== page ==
NerdWallet Health Study: Medical Debt Crisis Worsening Despite Policy Advances

October 16, 2014 Comments off

NerdWallet Health Study: Medical Debt Crisis Worsening Despite Policy Advances
Source: NerdWallet

Despite recent advances in health care policy, American households continue to struggle with medical debt, and it’s only getting worse. Americans are putting more of their take-home pay toward medical costs than ever before.

  • NerdWallet Health has found that Americans pay three times more in third-party collections of medical debt each year than they pay for bank and credit card debt combined. In 2014, roughly one in five American adults will be contacted by a debt collection agency about medical bills, but they may be overpaying – NerdWallet found rampant hospital billing errors resulting in overcharges of up to 26%.
  • NerdWallet found 63% of American adults indicate they have received medical bills that cost more than they expected. At the same time, 73% of consumers agree they could make better health decisions if they knew the cost of medical care before receiving it.
  • Between 2010 and 2013, American households lost $2,300 in median income, but their health care expenses increased by $1,814.[1] Out-of-pocket spending is expected to accelerate to a 5.5% annual growth rate by 2023 – double the growth of real GDP.

In a follow-up to last year’s study that found medical debt is the largest cause of personal bankruptcy, NerdWallet Health investigated the mounting financial obstacles facing the American patient.

Credit Card Tuition Payment Survey 2014: Fees, restrictions wipe out dreams of rewards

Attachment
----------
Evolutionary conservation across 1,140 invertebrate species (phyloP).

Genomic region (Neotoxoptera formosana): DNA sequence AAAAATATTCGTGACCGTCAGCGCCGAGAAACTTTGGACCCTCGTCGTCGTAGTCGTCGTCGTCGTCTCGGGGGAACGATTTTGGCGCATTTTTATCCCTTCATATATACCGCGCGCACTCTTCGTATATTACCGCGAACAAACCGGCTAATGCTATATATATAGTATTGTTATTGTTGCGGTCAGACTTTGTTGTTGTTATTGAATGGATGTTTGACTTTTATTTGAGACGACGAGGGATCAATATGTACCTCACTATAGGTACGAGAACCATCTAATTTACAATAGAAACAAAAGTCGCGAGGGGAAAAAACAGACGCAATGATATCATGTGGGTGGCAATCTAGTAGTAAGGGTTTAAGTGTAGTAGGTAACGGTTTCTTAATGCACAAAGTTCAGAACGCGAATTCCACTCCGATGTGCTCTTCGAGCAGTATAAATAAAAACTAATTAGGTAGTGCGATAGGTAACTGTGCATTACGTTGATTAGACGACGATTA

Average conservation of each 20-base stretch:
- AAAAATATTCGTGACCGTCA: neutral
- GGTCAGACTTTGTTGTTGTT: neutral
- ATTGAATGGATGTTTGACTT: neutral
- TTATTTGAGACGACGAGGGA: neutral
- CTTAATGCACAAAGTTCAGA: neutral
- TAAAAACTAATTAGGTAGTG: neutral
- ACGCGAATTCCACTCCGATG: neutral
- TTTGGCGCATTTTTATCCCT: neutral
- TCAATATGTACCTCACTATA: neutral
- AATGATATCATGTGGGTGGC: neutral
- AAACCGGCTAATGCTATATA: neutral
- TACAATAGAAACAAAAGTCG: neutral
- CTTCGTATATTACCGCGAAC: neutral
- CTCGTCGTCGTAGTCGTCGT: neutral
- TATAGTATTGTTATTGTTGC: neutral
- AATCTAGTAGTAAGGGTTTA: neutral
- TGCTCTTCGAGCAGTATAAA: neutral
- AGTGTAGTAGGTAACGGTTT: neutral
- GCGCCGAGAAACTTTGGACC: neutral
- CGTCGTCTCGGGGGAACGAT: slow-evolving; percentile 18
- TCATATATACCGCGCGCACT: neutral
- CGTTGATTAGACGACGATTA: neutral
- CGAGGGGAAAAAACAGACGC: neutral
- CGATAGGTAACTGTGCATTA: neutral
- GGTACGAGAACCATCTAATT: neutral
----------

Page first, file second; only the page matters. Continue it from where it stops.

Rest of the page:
October 10, 2014 Comments off

Credit Card Tuition Payment Survey 2014: Fees, restrictions wipe out dreams of rewards
Source: CreditCards.com

Students and parents looking to pay a large college tuition bill with a credit card to earn rewards should expect to add a 2.62 percent convenience fee for the privilege of doing so, according to a CreditCards.com survey.

That fee, which would add $262 to a $10,000 tuition payment, is big enough to make paying tuition by credit card unattractive to rewards cardholders, since the fee more than wipes out most rewards.

The survey looked at tuition payment options offered by 300 U.S. private, public and community schools — the largest 100 of each class of school, based on attendance.

Overall, 260 schools (87 percent) accept credit cards for tuition payments under at least some circumstances. However, tuition payment policies and fees vary greatly among the types of schools and between individual institutions.

The Best Government Websites for 2014

October 10, 2014 Comments off

The Best Government Websites for 2014
Source: Government Technology

The state of Hawaii, the city of Washington, D.C., and Oakland County, Mich., are home to the best government websites in the nation. These sites topped the 2014 Best of the Web awards, a joint project of Government Technology and e.Republic’s Center for Digital Government, which highlights the public sector’s evolving capabilities on the Web. Winners were announced Oct. 7.

In three categories – state, city and county – nearly 300 government websites were judged on their innovative qualities, usefulness, and efficiency and economy. A panel comprising last year’s winners, former government officials and executives from the Center for Digital Government selected websites that tried new things, while remaining functional. See below what made the winners win and who placed in the top 10 for each category.